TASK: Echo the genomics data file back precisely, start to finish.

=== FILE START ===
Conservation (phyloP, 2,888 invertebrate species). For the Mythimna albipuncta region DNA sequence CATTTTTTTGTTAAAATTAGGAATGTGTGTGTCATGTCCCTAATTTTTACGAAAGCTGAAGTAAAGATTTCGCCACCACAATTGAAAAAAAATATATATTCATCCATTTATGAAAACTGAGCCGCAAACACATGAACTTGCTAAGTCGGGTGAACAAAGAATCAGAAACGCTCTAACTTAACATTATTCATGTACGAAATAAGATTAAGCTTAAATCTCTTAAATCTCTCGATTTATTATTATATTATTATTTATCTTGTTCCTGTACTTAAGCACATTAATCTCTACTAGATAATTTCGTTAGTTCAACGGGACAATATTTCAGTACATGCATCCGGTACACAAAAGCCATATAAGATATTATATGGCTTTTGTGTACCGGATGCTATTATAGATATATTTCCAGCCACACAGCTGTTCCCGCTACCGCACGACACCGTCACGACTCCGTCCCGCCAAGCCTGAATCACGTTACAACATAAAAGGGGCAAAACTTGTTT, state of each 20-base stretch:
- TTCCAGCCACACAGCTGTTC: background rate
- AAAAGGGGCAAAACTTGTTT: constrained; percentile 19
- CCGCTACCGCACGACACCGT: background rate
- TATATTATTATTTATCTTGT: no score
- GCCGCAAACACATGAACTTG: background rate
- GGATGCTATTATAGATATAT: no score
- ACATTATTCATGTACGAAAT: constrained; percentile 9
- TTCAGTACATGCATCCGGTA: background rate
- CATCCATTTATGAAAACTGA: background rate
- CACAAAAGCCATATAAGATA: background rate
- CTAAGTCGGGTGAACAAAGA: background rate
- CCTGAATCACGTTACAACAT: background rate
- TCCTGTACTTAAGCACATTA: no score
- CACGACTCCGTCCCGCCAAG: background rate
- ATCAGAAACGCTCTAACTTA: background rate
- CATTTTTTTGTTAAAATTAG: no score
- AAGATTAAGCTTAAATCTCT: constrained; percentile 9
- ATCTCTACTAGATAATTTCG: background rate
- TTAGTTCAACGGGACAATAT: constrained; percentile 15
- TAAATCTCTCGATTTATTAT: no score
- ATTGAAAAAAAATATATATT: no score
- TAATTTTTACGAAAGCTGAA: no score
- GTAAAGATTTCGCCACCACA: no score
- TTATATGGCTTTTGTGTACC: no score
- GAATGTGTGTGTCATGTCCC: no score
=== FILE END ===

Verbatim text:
Conservation (phyloP, 2,888 invertebrate species). For the Mythimna albipuncta region DNA sequence CATTTTTTTGTTAAAATTAGGAATGTGTGTGTCATGTCCCTAATTTTTACGAAAGCTGAAGTAAAGATTTCGCCACCACAATTGAAAAAAAATATATATTCATCCATTTATGAAAACTGAGCCGCAAACACATGAACTTGCTAAGTCGGGTGAACAAAGAATCAGAAACGCTCTAACTTAACATTATTCATGTACGAAATAAGATTAAGCTTAAATCTCTTAAATCTCTCGATTTATTATTATATTATTATTTATCTTGTTCCTGTACTTAAGCACATTAATCTCTACTAGATAATTTCGTTAGTTCAACGGGACAATATTTCAGTACATGCATCCGGTACACAAAAGCCATATAAGATATTATATGGCTTTTGTGTACCGGATGCTATTATAGATATATTTCCAGCCACACAGCTGTTCCCGCTACCGCACGACACCGTCACGACTCCGTCCCGCCAAGCCTGAATCACGTTACAACATAAAAGGGGCAAAACTTGTTT, state of each 20-base stretch:
- TTCCAGCCACACAGCTGTTC: background rate
- AAAAGGGGCAAAACTTGTTT: constrained; percentile 19
- CCGCTACCGCACGACACCGT: background rate
- TATATTATTATTTATCTTGT: no score
- GCCGCAAACACATGAACTTG: background rate
- GGATGCTATTATAGATATAT: no score
- ACATTATTCATGTACGAAAT: constrained; percentile 9
- TTCAGTACATGCATCCGGTA: background rate
- CATCCATTTATGAAAACTGA: background rate
- CACAAAAGCCATATAAGATA: background rate
- CTAAGTCGGGTGAACAAAGA: background rate
- CCTGAATCACGTTACAACAT: background rate
- TCCTGTACTTAAGCACATTA: no score
- CACGACTCCGTCCCGCCAAG: background rate
- ATCAGAAACGCTCTAACTTA: background rate
- CATTTTTTTGTTAAAATTAG: no score
- AAGATTAAGCTTAAATCTCT: constrained; percentile 9
- ATCTCTACTAGATAATTTCG: background rate
- TTAGTTCAACGGGACAATAT: constrained; percentile 15
- TAAATCTCTCGATTTATTAT: no score
- ATTGAAAAAAAATATATATT: no score
- TAATTTTTACGAAAGCTGAA: no score
- GTAAAGATTTCGCCACCACA: no score
- TTATATGGCTTTTGTGTACC: no score
- GAATGTGTGTGTCATGTCCC: no score